TV news staffs shrink, but cuts are over?

In a new study from RTNDA/Hofstra University, the job outlook for broadcast journalists seems relatively stable, but not as bright as it has been in some years. 

In a survey of more than 300 stations, almost three-quarters have reported either no staff cuts or staff increases. Unfilled positions were counted as staff reductions, and news directors were quick to point out that most of those TV news staff reductions happened through attrition, or by hiring freezes, rather than letting people go. 

Just 22.1% of stations reported staff increases for 2008, and that number is usually about 10% higher, according to the report.

And what about the rest of the year?

While nearly three-quarters of the news directors expect no change in staff size, almost twice as many expect to add people as cut them. The industry-wide projection would be a net increase in TV newspeople of 151 through the remainder of the year. That would result in a 2008 net loss of 209 jobs.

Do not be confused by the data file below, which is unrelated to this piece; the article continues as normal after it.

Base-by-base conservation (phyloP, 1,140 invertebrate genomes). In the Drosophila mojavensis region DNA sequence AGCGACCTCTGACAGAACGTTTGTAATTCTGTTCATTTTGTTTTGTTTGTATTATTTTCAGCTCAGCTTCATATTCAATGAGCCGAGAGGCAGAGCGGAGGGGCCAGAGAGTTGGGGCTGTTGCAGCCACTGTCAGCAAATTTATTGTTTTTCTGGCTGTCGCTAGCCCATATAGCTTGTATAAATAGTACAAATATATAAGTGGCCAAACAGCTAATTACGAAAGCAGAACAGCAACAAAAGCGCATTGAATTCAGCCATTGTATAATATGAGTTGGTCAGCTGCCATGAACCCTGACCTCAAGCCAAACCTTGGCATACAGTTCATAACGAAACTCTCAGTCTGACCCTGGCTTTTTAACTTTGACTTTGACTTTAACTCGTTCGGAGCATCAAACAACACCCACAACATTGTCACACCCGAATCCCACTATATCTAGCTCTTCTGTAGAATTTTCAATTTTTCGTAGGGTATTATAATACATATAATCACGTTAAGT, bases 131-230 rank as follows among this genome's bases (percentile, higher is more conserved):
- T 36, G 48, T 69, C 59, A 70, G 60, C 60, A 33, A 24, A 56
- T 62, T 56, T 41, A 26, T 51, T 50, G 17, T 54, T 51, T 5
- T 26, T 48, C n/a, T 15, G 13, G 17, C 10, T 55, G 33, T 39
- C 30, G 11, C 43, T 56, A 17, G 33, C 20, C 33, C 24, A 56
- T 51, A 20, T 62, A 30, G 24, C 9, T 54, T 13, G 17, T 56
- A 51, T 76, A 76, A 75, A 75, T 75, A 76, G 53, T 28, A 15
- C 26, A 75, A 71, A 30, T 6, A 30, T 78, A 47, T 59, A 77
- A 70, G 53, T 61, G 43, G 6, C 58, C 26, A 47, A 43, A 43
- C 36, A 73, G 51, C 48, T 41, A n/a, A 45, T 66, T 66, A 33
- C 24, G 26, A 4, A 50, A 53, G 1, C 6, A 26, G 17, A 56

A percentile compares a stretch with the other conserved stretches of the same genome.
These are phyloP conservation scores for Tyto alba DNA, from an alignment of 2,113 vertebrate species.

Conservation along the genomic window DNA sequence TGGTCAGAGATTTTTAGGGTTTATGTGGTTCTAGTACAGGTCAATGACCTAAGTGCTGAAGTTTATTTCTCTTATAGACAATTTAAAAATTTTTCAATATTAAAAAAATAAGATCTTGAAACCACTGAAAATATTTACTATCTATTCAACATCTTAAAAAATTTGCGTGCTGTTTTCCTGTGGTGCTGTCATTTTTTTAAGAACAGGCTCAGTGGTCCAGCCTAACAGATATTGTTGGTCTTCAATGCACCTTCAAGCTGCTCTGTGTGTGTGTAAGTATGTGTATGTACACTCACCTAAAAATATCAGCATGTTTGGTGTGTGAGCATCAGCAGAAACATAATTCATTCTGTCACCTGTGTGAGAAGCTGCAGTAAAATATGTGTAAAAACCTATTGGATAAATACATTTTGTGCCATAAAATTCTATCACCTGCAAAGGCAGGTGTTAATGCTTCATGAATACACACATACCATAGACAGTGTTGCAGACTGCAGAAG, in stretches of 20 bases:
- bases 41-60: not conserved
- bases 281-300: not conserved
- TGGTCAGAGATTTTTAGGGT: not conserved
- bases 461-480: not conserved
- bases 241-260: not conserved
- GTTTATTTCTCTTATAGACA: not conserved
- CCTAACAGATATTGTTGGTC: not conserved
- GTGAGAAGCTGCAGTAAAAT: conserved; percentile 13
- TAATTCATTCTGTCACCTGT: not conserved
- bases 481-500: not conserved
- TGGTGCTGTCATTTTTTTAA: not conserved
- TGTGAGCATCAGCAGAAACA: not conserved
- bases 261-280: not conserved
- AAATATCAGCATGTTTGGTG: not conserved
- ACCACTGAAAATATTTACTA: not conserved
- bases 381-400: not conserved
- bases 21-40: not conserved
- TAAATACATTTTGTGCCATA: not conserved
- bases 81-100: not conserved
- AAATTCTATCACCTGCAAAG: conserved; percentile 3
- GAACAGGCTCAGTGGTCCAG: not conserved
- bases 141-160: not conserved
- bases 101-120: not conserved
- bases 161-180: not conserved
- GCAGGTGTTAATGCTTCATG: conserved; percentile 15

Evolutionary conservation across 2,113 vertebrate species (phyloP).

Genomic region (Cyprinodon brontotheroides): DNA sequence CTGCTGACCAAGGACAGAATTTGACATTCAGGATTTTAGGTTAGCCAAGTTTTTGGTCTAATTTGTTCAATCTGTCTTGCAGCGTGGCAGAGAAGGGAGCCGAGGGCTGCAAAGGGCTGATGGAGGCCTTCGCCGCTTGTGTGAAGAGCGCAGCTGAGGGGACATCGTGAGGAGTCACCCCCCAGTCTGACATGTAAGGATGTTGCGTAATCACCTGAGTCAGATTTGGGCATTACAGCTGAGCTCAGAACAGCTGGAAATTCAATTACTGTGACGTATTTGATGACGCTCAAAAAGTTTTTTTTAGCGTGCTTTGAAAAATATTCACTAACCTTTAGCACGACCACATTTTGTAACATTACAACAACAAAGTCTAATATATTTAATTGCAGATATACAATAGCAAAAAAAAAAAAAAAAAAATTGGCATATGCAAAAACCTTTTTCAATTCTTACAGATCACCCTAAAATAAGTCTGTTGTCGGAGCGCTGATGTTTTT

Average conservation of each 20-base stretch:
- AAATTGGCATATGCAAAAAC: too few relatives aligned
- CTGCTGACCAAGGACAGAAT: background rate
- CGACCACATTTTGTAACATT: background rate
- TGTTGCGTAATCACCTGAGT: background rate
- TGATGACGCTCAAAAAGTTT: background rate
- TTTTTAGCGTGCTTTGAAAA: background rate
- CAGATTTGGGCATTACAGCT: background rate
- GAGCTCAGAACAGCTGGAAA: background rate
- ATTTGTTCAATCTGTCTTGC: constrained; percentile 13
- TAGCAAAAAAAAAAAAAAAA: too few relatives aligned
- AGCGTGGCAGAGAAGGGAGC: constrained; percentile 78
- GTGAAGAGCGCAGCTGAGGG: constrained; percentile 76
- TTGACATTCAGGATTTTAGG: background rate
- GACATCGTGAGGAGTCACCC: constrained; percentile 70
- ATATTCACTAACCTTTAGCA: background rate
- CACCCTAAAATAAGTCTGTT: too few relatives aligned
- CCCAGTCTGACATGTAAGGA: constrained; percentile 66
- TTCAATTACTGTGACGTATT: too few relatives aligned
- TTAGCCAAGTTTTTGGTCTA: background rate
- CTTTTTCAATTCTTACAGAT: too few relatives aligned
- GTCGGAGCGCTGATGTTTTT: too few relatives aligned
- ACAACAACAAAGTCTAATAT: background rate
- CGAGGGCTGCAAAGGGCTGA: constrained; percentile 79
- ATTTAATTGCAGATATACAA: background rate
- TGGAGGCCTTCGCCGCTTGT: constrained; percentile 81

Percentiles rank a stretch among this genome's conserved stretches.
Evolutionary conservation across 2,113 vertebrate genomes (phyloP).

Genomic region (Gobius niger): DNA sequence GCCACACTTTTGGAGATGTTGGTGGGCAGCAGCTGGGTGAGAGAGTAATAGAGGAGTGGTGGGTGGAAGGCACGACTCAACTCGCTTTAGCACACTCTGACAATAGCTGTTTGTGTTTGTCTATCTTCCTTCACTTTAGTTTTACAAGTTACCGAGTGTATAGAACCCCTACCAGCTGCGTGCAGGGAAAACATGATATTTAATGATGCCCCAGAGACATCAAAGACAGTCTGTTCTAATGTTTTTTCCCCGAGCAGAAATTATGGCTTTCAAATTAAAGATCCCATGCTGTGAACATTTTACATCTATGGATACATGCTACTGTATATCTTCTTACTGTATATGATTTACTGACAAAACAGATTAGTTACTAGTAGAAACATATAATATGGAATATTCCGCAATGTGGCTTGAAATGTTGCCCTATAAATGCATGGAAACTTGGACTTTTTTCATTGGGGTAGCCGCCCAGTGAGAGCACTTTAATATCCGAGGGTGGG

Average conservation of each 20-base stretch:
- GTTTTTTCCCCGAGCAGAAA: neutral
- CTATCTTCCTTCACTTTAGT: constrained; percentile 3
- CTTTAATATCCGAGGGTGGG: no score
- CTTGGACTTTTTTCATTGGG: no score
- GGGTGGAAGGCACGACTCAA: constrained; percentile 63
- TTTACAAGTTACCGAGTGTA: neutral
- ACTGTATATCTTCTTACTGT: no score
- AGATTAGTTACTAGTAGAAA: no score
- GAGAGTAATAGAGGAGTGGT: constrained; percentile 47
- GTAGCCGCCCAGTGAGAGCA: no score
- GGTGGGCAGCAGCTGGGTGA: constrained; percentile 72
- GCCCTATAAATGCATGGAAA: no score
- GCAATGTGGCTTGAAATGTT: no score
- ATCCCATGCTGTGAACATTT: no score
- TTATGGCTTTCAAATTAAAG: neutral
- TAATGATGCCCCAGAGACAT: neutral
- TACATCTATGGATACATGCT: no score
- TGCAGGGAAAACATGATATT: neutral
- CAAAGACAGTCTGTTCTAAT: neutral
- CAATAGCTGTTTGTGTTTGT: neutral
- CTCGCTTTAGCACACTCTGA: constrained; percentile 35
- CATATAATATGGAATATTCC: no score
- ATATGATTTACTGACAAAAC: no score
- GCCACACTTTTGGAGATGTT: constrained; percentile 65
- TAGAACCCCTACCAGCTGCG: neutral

The report also provides more detail on what market sizes were hit hardest and in what part of the country, as well as information on local news programming expansion or reduction plans for the coming year. 


New TV-newspaper partnership

It’s been awhile since we’ve heard news of a network-affiliated television station creating a new partnership with a major daily newspaper, but the Baltimore Sun and CBS-affiliate WJZ-TV in Baltimore are now multimedia partners.

Editor & Publisher reports that the organizations will share story leads and partner on projects, but promotional opportunities and advertising revenue are a big part of the deal.

WJZ will also provide news video to WJZ’s sales team will be responsible for selling advertising inventory within WJZ videos running on

The paper will promote some WJZ stories and the Sun will get daily promotion for some of its stories in the station’s newscasts.

This type of partnership between news organizations with different corporate owners was common a few years ago, but many have since dissolved.  It would be interesting to find out what makes these partnerships work when they do and why they so often fall apart.